Do you know what the oldest winery in Napa Valley is? It’s Charles Krug, established in 1861. Its namesake, a German immigrant, started the winery and ran it until he died in 1892. After Charles Krug’s death, the winery was acquired by the family of James Moffitt who were wealthy San Franciscans. In 1943, a former saloon worker -turned- grocer, who successfully started a fruit distribution business called Cesare Mondavi & Sons, purchased the property for $75,000. Imagine what that money represented back them (versus now!).
Today, Charles Krug, more than 150 years later is under the stewardship of Cesare’s grandsons, Peter Mondavi Jr. and Marc Mondavi. Peter grew up on the wine estate and recently shared memories of his grandparents as well as his vision for the future of Charles Krug. #TheConnectedTableLive
Peter joined us on The Connected Table Live May 2. Listen to our visit with Peter Mondavi on iHeart. On the same show, here from author, Andrew Friedman.
Congratulations to all the winners of The James Beard Foundation Media Awards, which comprises books, broadcasting and journalism. The Awards were presented April 27 at Pier Sixty at Chelsea Piers. I had the pleasure of attending and sitting with four nominees, Writers/Authors Kathleen Squires, Robert Simonson, Restaurateur/Chef and Author Maricel Presilla and Chef Gonzalo Gonzales Guzman, whose book, Nopalito, won in the International Category.
The Media Awards are usually overshadowed by the glitzier Restaurant and Chef Awards, which take place May 7 at Chicago’s Lyric Opera House. I feel they are as important. Writers and journalists are the chroniclers of our culture, news and history. It was evident by the nominated articles – several that addressed diversity and sexual harassment in the industry- that writers are the people who raise our consciousness through words. These words propel the rest of us to take action.
Particularly poignant were speeches by Pati Jinich, Michael Twitty and Betty Fussell. Pati, recipient of “Outstanding TV Host,” recounted her mixed emotions while shooting her show. “Pati’s Mexican Table,” at the Tijuana border. Michael, recipient of Cookbook of the Year for The Cooking Gene, talked about searching for his African roots and what it means to be a “fat, gay, black and Jewish.” Betty, resplendent at 91 and ever eloquent with her words, wowed everyone as she stepped up to the stage to receive the Cookbook Hall of Fame Award for her writings.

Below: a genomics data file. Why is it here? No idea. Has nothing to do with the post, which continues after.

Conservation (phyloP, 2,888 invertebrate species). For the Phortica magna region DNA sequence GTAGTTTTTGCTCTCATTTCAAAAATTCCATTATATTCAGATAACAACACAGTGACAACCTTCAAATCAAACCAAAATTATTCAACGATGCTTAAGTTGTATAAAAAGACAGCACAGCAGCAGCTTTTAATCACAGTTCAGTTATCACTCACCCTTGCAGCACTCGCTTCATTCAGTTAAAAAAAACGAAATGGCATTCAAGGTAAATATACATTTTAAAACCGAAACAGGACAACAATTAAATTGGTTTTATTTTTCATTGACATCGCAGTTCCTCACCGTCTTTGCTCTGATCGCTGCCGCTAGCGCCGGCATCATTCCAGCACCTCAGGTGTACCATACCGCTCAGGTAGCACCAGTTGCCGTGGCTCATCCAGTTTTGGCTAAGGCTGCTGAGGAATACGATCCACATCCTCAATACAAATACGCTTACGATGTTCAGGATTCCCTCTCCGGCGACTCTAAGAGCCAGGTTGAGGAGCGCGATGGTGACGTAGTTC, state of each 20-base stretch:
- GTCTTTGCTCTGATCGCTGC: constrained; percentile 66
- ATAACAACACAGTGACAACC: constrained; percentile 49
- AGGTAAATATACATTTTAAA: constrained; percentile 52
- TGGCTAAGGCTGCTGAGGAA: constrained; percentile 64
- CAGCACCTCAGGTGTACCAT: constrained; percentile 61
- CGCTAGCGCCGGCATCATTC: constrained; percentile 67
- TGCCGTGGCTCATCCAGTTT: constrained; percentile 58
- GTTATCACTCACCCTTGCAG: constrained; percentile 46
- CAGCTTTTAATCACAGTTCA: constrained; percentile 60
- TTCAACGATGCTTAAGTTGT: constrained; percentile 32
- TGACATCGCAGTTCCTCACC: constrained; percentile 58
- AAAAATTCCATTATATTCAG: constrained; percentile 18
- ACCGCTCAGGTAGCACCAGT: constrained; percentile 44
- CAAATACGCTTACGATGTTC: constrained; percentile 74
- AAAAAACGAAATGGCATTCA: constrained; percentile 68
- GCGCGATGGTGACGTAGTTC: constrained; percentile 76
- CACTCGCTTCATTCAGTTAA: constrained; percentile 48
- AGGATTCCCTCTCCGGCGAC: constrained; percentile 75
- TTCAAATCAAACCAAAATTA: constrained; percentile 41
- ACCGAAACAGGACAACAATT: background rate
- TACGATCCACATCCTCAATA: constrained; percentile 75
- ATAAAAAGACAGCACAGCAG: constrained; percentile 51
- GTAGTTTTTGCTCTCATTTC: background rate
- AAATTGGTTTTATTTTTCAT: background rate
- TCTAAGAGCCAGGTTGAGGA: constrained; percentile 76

The theme of the Awards is RISE. Participating Guest Chefs, which included dinner chefs, Michael Anthony (Gramercy Tavern, NYC), Ashley Christensen (Poole’s Diner, Raleigh, NC – who made the best tomato tart!), and Hugo Ortega (H-Town Restaurant Group, Houston), all have risen to the occasion to help support those in need. And the reception and pastry chefs, also RISE for consciousness and caring: Emma Bengtsson (Aquavit), Daniel Alvarez (Union Square Cafe, NYC), April Anderson (Good Cakes and Bakes LLC, Detroit), Claudia Fleming (North Fork Table & Inn, Southhold, NY) and Zachary Golper (Bien Cuit, NYC). As always, Pier Sixty, executed a magnificent event. A special “Thank You” to them and to Host Chef Philip DiMaiolo.
It made me proud to be part of this professional community and motivated to Rise further to make an impact. MY
Here is a link to the press release announcing all Media Award recipients.
He’s passionate about Pisco! Johnny Schuler is Peru’s leading expert on Pisco and Master Distiller for Pisco Portón, whose Hacienda La Caravedo is the oldest Pisco distiller in the Americas (est. 1684). He explains the distillation process and grapes used to produce Pisco. Johnny is also a professional chef and restaurateur, owner of Granja Azul and Key Club, both in Lima.
Johnny says these four things distinguish Peruvian Pisco:
Pisco is made from wine, not grapes. Juice is extracted from the grapes to ferment and distill rather than crushing and using the entire grape and stems.